Studies focus on the process of business model innovation as performed by start-up firms, while incumbent industrial firms’ attempts to innovate their business models often fail, being hindered by path-dependency. There is a lack of understanding of what in a business model of such firms is modified to produce an innovation that gives rise to value creation. Based on explorations of twenty-two incumbent industrial firms, five dimensions of a business model are identified that, when modified, may result in business model innovation by incumbents. These dimensions are exchangeable, activity, actor, transaction mechanism, and governance setup. The results show how business model innovation can be systemically characterized in terms of several dimensions that must be modified in concert to produce an innovative business model. The results also show that such business model innovations require novel uses of digital technologies that enable new activities to be incorporated into existing business models.
The century-old industrial firm Klockner ¨ & Co. is a large producer and independent distributor of steel and metal goods and services. One day, it dared to reinvent its future. Its business model innovation repositioned the firm to capture new value and establish a unique position within its business network. Rather than becoming disintermediated by digital platforms linking steel and metal producers directly with their customers, Klockner ¨ & Co. established two of its own platforms: one for its own services only and another provider-independent platform that links customers with providers. Klockner & Co. not only achieved new revenues, surpassing its industry peers, but also more importantly positioned itself for the future by tackling the challenges related to the industry’s overcapacity and high fixed costs in a volatile market (Hasler, Schallmo, Hackl, & Lang, 2020; Kortov & Sack, 2019).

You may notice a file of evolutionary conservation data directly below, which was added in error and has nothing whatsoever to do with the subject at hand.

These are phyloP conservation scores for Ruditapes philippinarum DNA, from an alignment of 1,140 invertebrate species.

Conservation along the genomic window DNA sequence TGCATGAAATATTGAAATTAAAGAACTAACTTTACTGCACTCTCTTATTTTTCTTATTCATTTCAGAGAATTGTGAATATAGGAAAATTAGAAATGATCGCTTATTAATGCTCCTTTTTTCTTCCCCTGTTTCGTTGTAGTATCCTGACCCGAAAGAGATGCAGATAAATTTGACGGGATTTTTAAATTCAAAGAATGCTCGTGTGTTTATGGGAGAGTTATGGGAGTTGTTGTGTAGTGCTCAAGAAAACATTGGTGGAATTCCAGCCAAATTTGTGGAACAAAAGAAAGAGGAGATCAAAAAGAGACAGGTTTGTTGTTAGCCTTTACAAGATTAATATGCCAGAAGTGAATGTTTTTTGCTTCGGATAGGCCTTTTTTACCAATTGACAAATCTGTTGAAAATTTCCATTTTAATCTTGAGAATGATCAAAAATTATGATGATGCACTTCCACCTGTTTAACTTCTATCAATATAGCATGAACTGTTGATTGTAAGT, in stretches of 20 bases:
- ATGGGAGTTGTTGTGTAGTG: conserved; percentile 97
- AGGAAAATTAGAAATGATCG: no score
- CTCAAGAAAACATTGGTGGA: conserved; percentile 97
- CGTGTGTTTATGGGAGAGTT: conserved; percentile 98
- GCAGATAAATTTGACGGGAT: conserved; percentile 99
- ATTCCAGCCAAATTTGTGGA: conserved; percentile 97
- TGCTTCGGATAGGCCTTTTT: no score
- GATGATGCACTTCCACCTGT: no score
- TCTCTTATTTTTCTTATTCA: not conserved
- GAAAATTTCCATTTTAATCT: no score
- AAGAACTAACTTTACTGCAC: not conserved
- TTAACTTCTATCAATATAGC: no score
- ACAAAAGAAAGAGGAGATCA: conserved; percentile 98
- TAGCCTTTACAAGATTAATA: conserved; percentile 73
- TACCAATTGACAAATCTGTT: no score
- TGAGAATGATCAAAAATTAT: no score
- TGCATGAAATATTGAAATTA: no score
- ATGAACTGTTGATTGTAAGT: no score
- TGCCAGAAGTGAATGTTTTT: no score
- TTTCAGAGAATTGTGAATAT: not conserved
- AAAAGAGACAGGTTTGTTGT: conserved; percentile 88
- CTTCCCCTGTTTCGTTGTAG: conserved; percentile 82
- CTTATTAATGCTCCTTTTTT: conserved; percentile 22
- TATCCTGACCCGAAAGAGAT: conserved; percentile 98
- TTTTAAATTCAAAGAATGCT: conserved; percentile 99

The success rate for business model innovation among industrial incumbent firms is unfortunately very low (Aspara, Lamberg, Laukia, & Tikkanen, 2013; Haftor, Climent, & Lundstrom, ¨ 2021; Naor, Druehl, & Bernardes, 2018; Santos, Spector, & Van der Heyden, 2009). For example, one study shows that two-thirds of incumbent firms that attempt such innovation fail (Markides & Oyon, 2010), whereas another study shows that only 5 % succeed with the innovation of their business model (Nebuloni, Hernandez, & Carter, 2019). Nonetheless, business model innovation is on the agenda of many executives, who regard it as a key source of firm performance, comparable with product innovation and operational optimization (Sohl, Vroom, & Fitza, 2020; Zott, Amit, & Massa, 2011).
5.3. Limitations and future research
First, the results of this study are based on multiple case explorations. Despite theoretical saturation in the data analysis, the results should be confirmed or else refuted in an alternative empirical setting. Second, the empirical data consisted of large industrial incumbent firms, so the results of this study are potentially only applicable to such firms. However, there is nothing to suggest that the five dimensions of business model innovation and their systemic nature would not apply to the business models of other firms. In any case, to confirm this applicability, this study should be replicated in an empirical setting that includes other kinds of firms.
A final consideration is that although this study focuses on the business model dimensions that influence business model themes, which then affect firm performance, the organization and strategy literature shows that there is seldom one solution that fits all contexts (Volberda et al., 2012). Therefore, future research should examine potential contingency factors that may be related to the five dimensions of business model innovation and explore the nature of such relationships in their influence on business model themes and firm performance.